RESEARCH METHODS - 2022/3
Module code: MANM169
In light of the Covid-19 pandemic the University has revised its courses to incorporate the ‘Hybrid Learning Experience’ in a departure from previous academic years and previously published information. The University has changed the delivery (and in some cases the content) of its programmes. Further information on the general principles of hybrid learning can be found at: Hybrid learning experience | University of Surrey.
We have updated key module information regarding the pattern of assessment and overall student workload to inform student module choices. We are currently working on bringing remaining published information up to date to reflect current practice in time for the start of the academic year 2021/22.
This means that some information within the programme and module catalogue will be subject to change. Current students are invited to contact their Programme Leader or Academic Hive with any questions relating to the information available.
The Research Methods module aims to help students to develop an understanding of the research process and to undertake research leading to successful completion of their dissertation. It enables students to conduct research independently and also provides them with the knowledge, skills and understanding required to develop their proposal for their dissertation. The module covers ideas, techniques, and methods relevant to different stages of the research process, stressing the interdependence of each stage in conducting effective, coherent and rigorous research. By covering the fundamentals of research methods and research methodologies, this module will enable students to conduct research independently and provide them with the knowledge and understanding needed to do a dissertation.
Surrey Business School
LANHAM-NEW William (SBS)
Number of Credits: 15
ECTS Credits: 7.5
Framework: FHEQ Level 7
JACs code: N210
Module cap (Maximum number of students): N/A
Overall student workload
Independent Learning Hours: 113
Lecture Hours: 33
Laboratory Hours: 4
Prerequisites / Co-requisites
Indicative content includes:
- Introduction to research
- Formulating research aims and objectives
- Developing a conceptual framework
- Developing a research proposal
- Writing and presenting the research project
- Critically reviewing the literature
- Sampling strategies
- Data collection methods
- Measurement and scaling (questionnaires)
- Analysing quantitative data
- Obtaining secondary data
- Data collection instruments (interviews and observation)
- Analysing qualitative data
- Negotiating access and ethical issues in research
|Assessment type||Unit of assessment||Weighting|
|Examination||EXAM MULTIPLE CHOICE 2 HOURS||100|
The assessment strategy is designed to give the students the opportunity to demonstrate their breadth and depth of understanding of both the theory of research methods and its application to research problems. The assessment strategy has 3 elements (two formative and one summative). Only the summative assessment counts towards the student's final grade for the module:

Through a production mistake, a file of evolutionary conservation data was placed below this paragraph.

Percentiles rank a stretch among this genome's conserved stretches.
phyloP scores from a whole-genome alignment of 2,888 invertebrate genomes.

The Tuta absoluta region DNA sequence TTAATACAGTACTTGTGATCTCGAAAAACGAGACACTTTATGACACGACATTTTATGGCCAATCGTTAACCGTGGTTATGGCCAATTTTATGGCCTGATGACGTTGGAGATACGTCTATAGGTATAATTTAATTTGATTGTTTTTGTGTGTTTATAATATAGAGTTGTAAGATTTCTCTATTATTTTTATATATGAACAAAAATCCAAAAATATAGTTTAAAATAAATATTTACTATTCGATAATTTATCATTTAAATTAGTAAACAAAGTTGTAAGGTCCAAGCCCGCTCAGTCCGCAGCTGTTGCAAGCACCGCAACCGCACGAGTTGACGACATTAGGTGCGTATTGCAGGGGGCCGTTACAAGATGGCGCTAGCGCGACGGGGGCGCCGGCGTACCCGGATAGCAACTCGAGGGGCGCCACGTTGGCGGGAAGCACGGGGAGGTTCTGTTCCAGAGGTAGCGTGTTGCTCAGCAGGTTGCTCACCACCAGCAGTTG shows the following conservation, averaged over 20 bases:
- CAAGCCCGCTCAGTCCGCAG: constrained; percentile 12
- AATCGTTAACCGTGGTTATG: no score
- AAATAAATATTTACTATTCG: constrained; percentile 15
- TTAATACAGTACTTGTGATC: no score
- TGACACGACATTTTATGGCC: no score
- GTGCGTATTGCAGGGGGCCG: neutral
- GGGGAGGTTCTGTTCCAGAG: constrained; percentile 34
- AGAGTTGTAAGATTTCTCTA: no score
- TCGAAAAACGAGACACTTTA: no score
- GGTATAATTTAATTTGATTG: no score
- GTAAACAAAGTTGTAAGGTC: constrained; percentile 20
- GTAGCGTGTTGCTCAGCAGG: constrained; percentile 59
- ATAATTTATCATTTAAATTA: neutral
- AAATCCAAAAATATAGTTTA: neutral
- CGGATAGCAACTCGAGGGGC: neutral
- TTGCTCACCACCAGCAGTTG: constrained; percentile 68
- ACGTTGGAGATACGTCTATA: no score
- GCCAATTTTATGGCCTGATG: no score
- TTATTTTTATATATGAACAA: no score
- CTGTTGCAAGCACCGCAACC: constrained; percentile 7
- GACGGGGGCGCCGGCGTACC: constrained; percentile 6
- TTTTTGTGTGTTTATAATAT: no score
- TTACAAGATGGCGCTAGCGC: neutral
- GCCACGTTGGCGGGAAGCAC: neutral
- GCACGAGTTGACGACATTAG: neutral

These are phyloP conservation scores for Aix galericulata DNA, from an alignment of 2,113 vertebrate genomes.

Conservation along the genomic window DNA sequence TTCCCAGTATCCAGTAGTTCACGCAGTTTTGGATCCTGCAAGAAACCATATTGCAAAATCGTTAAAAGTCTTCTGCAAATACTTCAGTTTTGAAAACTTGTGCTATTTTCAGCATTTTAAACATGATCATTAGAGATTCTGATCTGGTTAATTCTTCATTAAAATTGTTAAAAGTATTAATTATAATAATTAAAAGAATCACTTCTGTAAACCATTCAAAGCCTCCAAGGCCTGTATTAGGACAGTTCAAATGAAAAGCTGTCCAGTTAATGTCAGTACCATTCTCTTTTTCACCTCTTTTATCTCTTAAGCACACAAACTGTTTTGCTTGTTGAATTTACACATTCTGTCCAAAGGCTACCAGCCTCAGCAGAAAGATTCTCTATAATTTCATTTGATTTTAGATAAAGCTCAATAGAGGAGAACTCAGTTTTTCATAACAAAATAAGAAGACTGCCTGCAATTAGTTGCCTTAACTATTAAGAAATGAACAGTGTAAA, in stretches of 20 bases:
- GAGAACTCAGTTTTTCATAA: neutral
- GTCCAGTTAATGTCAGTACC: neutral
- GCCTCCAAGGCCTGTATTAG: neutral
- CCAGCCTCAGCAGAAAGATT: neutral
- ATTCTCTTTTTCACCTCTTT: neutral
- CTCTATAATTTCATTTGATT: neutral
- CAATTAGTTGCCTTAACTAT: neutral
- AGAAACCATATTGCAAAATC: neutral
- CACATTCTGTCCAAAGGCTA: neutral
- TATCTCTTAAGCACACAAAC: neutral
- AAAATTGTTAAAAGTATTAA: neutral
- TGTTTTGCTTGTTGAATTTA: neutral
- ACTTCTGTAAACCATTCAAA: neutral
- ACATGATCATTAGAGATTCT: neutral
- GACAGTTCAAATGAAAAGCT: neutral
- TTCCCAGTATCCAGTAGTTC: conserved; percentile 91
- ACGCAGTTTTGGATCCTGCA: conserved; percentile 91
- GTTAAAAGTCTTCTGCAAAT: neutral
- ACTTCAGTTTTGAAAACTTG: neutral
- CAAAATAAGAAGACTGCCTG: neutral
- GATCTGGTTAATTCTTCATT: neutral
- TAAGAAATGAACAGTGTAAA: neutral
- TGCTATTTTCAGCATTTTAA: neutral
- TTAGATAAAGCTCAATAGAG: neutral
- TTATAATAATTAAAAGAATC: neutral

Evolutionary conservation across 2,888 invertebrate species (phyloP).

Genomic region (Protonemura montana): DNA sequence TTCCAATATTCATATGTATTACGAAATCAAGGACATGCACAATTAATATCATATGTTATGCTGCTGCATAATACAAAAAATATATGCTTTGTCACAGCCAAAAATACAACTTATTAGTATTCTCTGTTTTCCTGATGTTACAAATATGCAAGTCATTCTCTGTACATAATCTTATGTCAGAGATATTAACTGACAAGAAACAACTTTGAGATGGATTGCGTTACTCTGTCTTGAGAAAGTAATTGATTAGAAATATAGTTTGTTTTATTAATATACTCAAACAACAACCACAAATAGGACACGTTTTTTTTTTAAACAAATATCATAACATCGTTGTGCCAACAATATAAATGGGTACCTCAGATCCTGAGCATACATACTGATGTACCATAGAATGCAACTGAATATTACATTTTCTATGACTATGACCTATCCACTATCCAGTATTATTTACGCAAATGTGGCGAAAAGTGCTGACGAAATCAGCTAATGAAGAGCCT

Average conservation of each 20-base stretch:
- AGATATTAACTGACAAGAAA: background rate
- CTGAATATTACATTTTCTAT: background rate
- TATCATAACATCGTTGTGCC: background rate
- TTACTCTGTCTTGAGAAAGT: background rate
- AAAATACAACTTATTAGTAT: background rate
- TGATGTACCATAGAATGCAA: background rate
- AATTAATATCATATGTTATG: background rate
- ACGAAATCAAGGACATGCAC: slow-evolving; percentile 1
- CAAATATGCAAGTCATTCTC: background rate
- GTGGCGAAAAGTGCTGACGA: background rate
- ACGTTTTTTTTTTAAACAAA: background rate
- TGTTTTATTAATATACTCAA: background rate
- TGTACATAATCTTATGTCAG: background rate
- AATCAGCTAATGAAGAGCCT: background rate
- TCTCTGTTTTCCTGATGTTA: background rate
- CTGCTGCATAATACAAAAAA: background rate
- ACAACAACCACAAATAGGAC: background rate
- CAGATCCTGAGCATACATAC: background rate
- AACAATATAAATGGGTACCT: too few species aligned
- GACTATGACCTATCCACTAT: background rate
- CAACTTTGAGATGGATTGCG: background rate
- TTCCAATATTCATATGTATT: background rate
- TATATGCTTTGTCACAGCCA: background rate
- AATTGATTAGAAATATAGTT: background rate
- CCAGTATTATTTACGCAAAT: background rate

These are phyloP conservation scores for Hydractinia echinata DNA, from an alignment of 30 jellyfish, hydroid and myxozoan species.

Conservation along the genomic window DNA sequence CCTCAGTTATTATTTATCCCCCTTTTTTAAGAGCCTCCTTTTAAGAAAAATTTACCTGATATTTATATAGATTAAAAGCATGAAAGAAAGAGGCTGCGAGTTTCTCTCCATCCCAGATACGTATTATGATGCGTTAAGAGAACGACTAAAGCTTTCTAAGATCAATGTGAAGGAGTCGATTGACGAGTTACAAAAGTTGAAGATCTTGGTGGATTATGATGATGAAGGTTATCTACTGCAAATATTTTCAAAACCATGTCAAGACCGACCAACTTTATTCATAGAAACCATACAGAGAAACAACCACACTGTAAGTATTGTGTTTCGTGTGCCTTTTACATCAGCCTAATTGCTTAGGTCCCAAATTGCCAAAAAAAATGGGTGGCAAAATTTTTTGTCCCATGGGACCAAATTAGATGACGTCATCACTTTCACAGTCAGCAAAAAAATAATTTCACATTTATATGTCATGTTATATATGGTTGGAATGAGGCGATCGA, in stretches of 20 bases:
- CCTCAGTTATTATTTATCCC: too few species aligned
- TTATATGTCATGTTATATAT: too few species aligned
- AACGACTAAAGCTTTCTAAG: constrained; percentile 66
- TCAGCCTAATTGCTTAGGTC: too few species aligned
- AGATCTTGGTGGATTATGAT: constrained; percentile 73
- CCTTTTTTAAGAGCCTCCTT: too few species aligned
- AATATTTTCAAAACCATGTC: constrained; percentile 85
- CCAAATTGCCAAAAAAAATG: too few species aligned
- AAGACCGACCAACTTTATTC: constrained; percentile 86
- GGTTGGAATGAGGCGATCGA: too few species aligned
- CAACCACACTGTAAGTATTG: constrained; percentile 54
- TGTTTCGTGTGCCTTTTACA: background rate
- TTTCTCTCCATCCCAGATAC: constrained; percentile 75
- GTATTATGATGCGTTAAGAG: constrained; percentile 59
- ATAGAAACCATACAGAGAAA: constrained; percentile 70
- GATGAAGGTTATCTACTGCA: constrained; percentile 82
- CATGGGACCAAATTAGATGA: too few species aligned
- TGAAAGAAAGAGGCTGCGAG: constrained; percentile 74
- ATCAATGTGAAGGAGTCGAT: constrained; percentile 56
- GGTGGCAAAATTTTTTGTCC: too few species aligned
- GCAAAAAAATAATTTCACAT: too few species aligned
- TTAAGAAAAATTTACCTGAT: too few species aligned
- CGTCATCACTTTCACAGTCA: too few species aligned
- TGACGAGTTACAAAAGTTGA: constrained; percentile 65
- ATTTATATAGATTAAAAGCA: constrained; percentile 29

- Weekly formative online multiple choice tests with immediate online personal explanatory feedback for selected answers (via SurreyLearn).
- Mid semester (formative timed) online formative examination with multiple choice questions in the same format as the end of module examination, individual marks will be provided online, generic feedback, including a statistical breakdown of marks, being provided in the lecture and via SurreyLearn.
Through the strategy outlined above students will already be familiar with the assessment process and have had ample opportunity to practice prior to the summative exam. This will allow them to improve their performance. Prior to the examination, students lecture time will be spent discussing the examination.
3. End of module summative multiple choice examination conducted under exam conditions. Some of the exam questions will test understanding of the stages of research and ability to distinguish between different research approaches, methods, and procedures. Additionally, the exam will include questions using one (or more) new case studies to test the students’ ability to apply their knowledge and anticipate issues associated with a particular research scenario, as well as questions related to quantitative/qualitative data analysis.
By combining the different types of questions, the examination will test all the learning outcomes of the module and it will equally cover different elements of the module.
Marking of the multiple choice examination will be undertaken electronically. The module leader will be responsible for second marking which will be undertaken to ensure there are no problems with the electronic marking.
Marks will be returned to students within 3 weeks for the mid semester formative test, and after the exam board for the summative examination.
In addition students experience and discuss questions related to a range of research scenarios within the lectures.
- Introduce the fundamentals of the research process.
- Enable students to effectively define their research problem
- Highlight the main research paradigms and approaches that are relevant to research in management disciplines.
- Provide students with an introduction to qualitative and quantitative research methods